Yellow-cello profile image
Yellow-cello in reply to CJFS

I have not and I hate to admit it but it feels overwhelming and nearly impossible to control because I hear dyes are in everything. Is this something you have had success with?

Yes it is absolutely helpful. Kids with ADHD should be minimizing their sugars and eating more protein and fruits and vegetables anyway, none of those things contain dyes.

Dyes are in a lot of things but they are not in things we should be eating anyway. Focus on whole foods and store brand organic packaged foods because those will not contain dyes.

Trader Joe’s and Aldi are both stores who try to stay away from dies and excessive bad ingredients.

I would also suggest trying a couple months trial of micronutrients from Hardy brand nutritionals. There are a bunch of clinical trials showing that they make a big difference for kids with ADHD and autism.

Hopefulljourney profile image
Hopefulljourney in reply to CJFS

Hi, we’ve tried other brands of micro nutrients but not Hardy. Although over the last few years I’ve looked into them. Mostly haven’t tried them due to overwhelm of trying to do so many other adhd support pieces. Can you share what specific product(s) of theirs has worked or not for your family? When I look at their offering I get brain locked on where to start. Thank you!

Okay, thank you. Ours meals are healthy, organic, high protein homemade snacks, but then the kids get dessert every night and sugar every time they are with friends it seems! I do shop at TJ but didn’t know that about the dyes there. I’ll also try Hardy now that she can swallow pills. Thank you all for your good ideas, insights, and encouragement! I’m grateful for you all! We keep our senses of humor and patience around here but I was feeling discouraged as I thought meds would make a big difference right away!

CJFS profile image
CJFS in reply to Yellow-cello

sounds like you are on the right track. just double check for dyes and MSG. Nothing wrong with dessert especially after a healthy meal. Just try to keep it from being a total sugar bomb on a regular basis. There are some options better than others.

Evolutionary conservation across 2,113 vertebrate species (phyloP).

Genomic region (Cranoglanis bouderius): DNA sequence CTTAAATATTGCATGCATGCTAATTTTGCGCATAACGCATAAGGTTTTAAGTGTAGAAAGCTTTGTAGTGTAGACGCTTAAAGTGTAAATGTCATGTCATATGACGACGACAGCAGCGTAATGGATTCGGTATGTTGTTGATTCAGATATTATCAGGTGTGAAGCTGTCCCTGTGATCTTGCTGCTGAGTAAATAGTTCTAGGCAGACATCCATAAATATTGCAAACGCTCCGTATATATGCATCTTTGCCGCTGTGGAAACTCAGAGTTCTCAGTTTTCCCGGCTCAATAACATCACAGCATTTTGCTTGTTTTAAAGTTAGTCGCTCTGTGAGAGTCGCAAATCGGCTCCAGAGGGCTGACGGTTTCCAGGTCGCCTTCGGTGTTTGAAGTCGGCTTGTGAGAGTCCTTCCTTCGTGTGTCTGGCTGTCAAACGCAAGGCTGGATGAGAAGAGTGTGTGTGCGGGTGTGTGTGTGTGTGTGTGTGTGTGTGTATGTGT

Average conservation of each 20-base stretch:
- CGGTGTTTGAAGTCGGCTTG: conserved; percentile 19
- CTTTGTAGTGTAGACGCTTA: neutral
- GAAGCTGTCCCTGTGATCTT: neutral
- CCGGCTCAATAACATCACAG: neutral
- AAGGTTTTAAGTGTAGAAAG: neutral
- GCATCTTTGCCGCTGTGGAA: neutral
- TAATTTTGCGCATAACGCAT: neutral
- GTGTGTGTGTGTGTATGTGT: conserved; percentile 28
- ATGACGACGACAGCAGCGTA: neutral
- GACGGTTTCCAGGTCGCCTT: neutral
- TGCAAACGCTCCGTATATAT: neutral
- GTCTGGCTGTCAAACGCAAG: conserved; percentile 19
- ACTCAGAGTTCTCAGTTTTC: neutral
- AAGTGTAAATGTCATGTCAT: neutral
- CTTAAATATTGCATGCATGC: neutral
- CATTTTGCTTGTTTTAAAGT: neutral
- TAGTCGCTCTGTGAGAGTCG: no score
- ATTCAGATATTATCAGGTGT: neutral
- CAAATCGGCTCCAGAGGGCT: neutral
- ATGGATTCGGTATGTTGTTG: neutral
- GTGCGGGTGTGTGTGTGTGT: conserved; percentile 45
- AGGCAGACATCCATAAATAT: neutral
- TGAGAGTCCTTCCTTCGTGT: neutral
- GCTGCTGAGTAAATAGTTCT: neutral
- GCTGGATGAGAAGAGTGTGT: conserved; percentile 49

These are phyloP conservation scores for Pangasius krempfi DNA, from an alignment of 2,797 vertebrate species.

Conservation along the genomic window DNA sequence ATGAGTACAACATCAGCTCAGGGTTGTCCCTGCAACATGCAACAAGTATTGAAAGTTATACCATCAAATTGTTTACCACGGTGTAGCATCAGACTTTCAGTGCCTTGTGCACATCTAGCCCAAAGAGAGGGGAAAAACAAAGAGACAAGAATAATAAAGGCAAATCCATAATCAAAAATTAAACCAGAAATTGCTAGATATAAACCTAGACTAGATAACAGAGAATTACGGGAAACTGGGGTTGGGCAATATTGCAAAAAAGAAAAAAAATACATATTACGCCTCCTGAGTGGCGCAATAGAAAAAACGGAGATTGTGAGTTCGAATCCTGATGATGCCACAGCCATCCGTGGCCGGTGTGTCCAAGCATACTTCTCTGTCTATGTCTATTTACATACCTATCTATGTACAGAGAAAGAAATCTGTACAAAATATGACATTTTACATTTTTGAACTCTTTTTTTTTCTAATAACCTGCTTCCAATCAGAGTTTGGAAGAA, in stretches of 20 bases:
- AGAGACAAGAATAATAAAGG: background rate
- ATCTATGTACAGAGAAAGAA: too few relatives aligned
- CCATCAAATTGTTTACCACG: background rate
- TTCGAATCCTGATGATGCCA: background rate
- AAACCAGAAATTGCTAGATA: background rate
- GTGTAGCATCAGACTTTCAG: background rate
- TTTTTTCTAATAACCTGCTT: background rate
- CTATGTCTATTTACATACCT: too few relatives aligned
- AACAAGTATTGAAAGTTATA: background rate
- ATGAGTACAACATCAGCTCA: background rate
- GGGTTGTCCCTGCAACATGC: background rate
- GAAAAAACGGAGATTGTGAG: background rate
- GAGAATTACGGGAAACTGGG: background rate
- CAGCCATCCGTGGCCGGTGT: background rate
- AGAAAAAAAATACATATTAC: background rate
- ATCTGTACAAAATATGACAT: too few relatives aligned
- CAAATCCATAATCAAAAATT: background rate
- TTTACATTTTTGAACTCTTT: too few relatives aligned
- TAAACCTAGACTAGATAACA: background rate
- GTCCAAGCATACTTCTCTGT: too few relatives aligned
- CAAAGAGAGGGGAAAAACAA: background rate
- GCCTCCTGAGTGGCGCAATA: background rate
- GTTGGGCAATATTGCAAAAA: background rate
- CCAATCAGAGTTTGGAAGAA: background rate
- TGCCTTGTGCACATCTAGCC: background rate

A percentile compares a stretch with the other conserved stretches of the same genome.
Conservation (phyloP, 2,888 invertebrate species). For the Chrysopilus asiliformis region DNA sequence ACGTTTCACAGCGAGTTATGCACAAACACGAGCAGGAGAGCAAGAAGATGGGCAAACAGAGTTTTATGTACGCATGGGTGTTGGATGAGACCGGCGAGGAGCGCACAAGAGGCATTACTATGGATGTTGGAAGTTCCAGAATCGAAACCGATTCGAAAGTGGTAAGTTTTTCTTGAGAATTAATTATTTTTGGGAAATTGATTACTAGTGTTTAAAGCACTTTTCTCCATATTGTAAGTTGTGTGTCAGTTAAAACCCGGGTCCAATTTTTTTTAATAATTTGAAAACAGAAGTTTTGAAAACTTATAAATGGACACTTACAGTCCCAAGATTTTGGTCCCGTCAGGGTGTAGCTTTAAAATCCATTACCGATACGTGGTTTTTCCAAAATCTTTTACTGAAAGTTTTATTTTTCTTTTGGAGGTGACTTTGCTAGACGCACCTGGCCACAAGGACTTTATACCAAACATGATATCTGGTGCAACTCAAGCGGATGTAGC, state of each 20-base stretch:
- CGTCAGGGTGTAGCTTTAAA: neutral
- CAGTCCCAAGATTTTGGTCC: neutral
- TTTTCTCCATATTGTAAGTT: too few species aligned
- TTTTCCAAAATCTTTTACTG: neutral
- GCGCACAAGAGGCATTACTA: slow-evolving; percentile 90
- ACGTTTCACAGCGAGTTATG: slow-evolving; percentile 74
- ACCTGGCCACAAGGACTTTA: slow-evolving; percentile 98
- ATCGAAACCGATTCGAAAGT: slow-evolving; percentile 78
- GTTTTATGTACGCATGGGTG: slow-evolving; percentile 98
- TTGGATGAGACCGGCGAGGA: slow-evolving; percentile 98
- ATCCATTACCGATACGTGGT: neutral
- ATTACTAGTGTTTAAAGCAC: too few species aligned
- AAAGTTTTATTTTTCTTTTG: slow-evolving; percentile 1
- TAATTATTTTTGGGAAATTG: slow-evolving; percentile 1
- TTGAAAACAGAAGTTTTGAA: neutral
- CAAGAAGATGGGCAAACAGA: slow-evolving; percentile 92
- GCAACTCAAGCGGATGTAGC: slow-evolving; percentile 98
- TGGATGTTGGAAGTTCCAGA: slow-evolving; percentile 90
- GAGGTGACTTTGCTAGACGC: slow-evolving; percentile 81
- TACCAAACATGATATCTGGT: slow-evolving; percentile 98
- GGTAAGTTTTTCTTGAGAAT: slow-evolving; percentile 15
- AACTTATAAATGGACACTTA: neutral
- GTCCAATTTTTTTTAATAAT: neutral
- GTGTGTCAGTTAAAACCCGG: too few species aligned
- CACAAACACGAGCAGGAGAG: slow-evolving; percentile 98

We're in the same boat over here: 12 year old with combined type ADHD and we just upped his doest from 18 to 36 Concerta. 18 was great at first and then it was like nothing was in his system and his ability to emotionally regulate, remember much of anything, or even have a conversation was difficult (his thoughts were all over the place.) We increased to 36 after about 6 months of giving 18 a go (that was too long to wait but we he's my stepson so I don't have control over when we get to up his meds, other parent has to sign off and is to on board with meds to begin with.) When we started 36 he was really aggressive and irritable and I got worried we needed to switch meds completely (like legit frightened of his behavior!) But we gave it another 2 months and so far he's a lot less irritable but the memory issues are coming back.....I don't know if that's just natural due to what a person "cares about" or does not. But I'm mostly concerned with executive functioning for things like hygiene, school work, and chores. If he doesn't remember the details of 3 hours ago because he doesn't care, can't make him care - but getting him to remember to brush his teeth before he leaves the house, yeah that one we're struggling with or even getting him to bring his homework home.

A couple things:

1) If the meds aren't helping, it might be something other than (or in addition to) ADHD. Maybe try one of the non-stimulant meds (e.g. Straterra, Wellbutrin) that are also antidepressants, since that could kill two birds with one stone.

2) I was diagnosed late as well (my first year at university) and when I started on meds, some effects were like a light switch, while others took time. Your daughter has behaviour she's learned and embedded into her life for 12 years, and even without ADHD it takes people time to change habits. I look at meds as being a tool, not a catch-all solution. It will take your daughter time and support to change her habits, and the meds will hopefully make learning those changes easier. I highly recommend she watch a YouTube channel like "How to ADHD" which comes from am informed place, is hosted by someone who lives with ADHD and openly talks about some of the things that are challenging even with treatment.

More than anything, what was most helpful for me from the diagnosis was the realization that there was a reason I couldn't do certain things, and that it wasn't a character flaw or lack of willpower, but a developmental issue. That meant that rather than continuing to try failed strategies, I could shift my focus to creative solutions and workarounds.

Medication can be an important part of the picture, but it's only one piece of the puzzle. There also needs to be an overhaul of how you and her teachers see her, how she sees herself, and how she approaches problems. There's a lot of learning to be done, and a lot of time learning to understand.

Thank you. I appreciate all these thoughts. I like the idea of helping her (and me) change habits. She’s my youngest so I’ve definitely picked up the slack for her while my others are less demanding in terms of help. Years ago we took her for a six hour neuropsych eval and everything besides ADHD was ruled out. Shes very smart and has great social skills. I’m thankful we didn’t start meds til now because she has learned to strategize and cope in lots of good ways, but I do think I’m expecting too much from the medication. Doctor wants to try one more increase since we’ve had no side effects and see if that makes a difference. I’m also going to look at this summer as a chance to challenge her to do more executive functioning on her own. I’m also going yo get her on a better sleep schedule. Thanks again!